When sinners see the holiness of God everything changes. Think about Isaiah 6. There Isaiah sees the Lord sitting upon a throne, high and lifted up, and he sees seraphim and hears them saying, “Holy, holy, holy is the Lord of hosts; the whole earth is full of his glory!” And you know what he does? He does exactly what verse 9 says to do; he trembles before Him. He says, “Woe is me! For I am lost; for I am a man of unclean lips, and I dwell in the midst of a people of unclean lips; for my eyes have seen the King, the Lord of hosts!” As he beholds the glory and the holiness of God he knows he is a sinner and that he is in trouble. But then, instead of annihilating him for his sin, the Lord atones for his sin. Instead of unleashing wrath He gives grace. And then Isaiah, in utter amazement, responds the only way he knows how, “Here I am! Send me.” Here I am Lord! Take me, use me, send me, pour out my life however you see fit. Lord I see the folly of my wicked ways, I see that I have been falling short and cutting myself short, and Lord now I want you…
And get this… What is so astonishing about all of this is not that God so opens our eyes that we now want Him—though He does that—, but what is utterly astonishing is that God wants us… He love us… He’s after us… He’s made a way for us to be right with Him! Often in our sin we think we can somehow work our way to God, or we think we can earn God’s love, or make ourselves pleasing to God. But, if we truly get a glimpse of the holiness of God we know that could never be. We are men and women who are unclean and we dwell in the midst of unclean people; we have no hope of making ourselves pleasing to God. But listen to this quote from Luther that gets at the heart of the gospel. He said, “The love of God does not find, but creates, that which is pleasing to it.” The love of God will never find anything pleasing to it in us, because we are all sinners who are unrighteous and utterly distasteful to the Holy God. And so, God makes us righteous. He recreates us. The love of God loves fools and weaklings; His love seeks us out and then atones for our sin, and makes us pleasing in His sight. His great love for us is not because of us, but because of how great His love is—because of how great He is; the LORD is great and greatly to be praised!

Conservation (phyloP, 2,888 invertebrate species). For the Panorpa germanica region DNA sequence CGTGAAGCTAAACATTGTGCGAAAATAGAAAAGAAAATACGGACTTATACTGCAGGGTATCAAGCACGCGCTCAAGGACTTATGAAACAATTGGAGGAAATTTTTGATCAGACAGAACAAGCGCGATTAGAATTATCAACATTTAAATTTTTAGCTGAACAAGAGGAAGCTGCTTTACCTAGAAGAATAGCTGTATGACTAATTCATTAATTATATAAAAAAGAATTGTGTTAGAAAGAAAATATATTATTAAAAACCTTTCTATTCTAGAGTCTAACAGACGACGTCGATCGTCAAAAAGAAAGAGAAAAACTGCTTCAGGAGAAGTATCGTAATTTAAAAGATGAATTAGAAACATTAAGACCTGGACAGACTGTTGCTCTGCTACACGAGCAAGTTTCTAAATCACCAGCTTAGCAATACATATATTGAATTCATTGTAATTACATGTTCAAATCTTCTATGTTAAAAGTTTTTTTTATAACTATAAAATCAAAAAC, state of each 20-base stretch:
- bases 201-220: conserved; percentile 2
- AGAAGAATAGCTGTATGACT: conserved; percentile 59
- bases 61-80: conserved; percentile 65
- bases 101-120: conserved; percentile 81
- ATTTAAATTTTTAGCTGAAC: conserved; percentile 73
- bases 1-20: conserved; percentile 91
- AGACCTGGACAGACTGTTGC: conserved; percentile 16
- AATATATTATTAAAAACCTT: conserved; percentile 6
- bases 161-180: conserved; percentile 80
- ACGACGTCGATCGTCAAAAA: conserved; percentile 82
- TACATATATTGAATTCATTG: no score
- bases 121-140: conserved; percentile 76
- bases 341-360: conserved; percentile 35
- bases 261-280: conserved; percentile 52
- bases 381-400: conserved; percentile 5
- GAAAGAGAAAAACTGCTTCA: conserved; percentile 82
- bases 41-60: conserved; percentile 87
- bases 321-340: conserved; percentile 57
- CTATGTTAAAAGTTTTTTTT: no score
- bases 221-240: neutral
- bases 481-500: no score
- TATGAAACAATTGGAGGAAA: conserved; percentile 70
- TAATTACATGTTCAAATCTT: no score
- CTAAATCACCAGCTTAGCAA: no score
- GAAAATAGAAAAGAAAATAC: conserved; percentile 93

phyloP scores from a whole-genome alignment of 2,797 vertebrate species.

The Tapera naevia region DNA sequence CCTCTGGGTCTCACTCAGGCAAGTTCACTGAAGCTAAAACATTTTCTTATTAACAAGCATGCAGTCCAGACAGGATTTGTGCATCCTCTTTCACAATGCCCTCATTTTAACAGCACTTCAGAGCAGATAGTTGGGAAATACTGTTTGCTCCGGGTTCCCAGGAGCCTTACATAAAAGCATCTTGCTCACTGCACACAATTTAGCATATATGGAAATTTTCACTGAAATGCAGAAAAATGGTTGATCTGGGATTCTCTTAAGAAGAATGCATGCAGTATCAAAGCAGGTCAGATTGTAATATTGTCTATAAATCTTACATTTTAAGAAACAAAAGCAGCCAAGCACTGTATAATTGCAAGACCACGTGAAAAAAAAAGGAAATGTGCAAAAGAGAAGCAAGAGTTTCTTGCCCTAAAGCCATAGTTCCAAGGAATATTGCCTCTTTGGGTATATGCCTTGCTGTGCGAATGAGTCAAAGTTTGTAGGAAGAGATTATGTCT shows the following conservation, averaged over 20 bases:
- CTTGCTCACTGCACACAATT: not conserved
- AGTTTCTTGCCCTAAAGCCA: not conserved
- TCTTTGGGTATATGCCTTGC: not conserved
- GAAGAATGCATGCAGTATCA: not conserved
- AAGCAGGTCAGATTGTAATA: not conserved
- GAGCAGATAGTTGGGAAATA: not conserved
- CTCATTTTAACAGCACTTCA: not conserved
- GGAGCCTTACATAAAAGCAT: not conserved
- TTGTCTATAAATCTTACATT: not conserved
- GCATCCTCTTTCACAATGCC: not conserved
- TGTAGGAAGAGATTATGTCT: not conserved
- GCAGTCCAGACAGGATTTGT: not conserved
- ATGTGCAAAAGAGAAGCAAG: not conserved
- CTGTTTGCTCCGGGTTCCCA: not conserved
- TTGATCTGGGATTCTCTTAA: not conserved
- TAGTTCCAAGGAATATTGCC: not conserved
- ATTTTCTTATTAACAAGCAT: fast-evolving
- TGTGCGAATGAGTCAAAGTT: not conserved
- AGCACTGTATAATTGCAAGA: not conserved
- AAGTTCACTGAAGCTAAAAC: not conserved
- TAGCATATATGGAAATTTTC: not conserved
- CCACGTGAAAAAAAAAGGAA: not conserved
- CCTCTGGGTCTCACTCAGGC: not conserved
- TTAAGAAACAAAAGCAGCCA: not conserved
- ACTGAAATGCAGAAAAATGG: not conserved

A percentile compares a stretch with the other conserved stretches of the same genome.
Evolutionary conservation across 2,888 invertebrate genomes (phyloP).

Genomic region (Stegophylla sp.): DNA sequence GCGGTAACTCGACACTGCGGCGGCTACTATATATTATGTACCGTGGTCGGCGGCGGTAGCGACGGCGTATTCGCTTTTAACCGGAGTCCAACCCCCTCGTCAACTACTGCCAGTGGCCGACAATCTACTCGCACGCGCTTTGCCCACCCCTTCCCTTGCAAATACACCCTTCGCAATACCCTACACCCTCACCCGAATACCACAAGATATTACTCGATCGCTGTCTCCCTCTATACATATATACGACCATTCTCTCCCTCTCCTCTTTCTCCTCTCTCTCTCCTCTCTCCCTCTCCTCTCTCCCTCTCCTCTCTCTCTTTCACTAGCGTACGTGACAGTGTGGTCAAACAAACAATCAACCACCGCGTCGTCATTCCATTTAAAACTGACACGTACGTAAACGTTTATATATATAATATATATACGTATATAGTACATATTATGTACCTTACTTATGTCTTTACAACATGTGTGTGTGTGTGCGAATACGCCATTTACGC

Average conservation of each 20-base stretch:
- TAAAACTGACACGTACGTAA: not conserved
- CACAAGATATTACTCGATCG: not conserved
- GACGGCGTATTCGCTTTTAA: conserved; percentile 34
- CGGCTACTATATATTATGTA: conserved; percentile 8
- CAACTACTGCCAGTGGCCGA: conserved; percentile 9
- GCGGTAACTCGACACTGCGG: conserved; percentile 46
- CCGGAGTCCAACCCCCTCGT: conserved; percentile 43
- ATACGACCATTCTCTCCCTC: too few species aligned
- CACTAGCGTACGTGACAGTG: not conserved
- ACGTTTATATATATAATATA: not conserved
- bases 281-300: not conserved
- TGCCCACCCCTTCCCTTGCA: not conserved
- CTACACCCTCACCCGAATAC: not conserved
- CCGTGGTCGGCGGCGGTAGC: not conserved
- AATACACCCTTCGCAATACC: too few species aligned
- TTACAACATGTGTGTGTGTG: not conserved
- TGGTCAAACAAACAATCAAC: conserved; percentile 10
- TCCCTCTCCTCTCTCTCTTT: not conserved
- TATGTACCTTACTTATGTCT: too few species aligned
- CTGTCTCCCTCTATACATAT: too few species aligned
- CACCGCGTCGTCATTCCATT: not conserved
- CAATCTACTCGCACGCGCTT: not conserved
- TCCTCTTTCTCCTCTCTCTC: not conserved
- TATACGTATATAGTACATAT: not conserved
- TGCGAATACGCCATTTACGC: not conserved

Oh, and friends, don’t you understand, that when we see this rightly, when we begin to understand the gospel, we will respond just as Isaiah did: Here I am Lord! Take me, use me, send me, pour out my life however you see fit. Lord I see the folly of my wicked ways, I see that I have been falling short and cutting myself short, and Lord now I want you… When we are utterly amazed by the gospel then we will truly worship the LORD. We will align ourselves with the rest of this Psalm. Starting in verse 10, we will say among the nations, “The LORD reigns! (He is our King!) Yes, the world is established; it shall never be moved (because He is King; His rule cannot be shaken); he will judge the peoples with equity (as the earth is stable, so to is the justice of God. He is righteous and faithful, and thus He rules justly).” Unlike worthless idols, the LORD reigns, and this is good news for those who will ascribe to the LORD the glory due His name.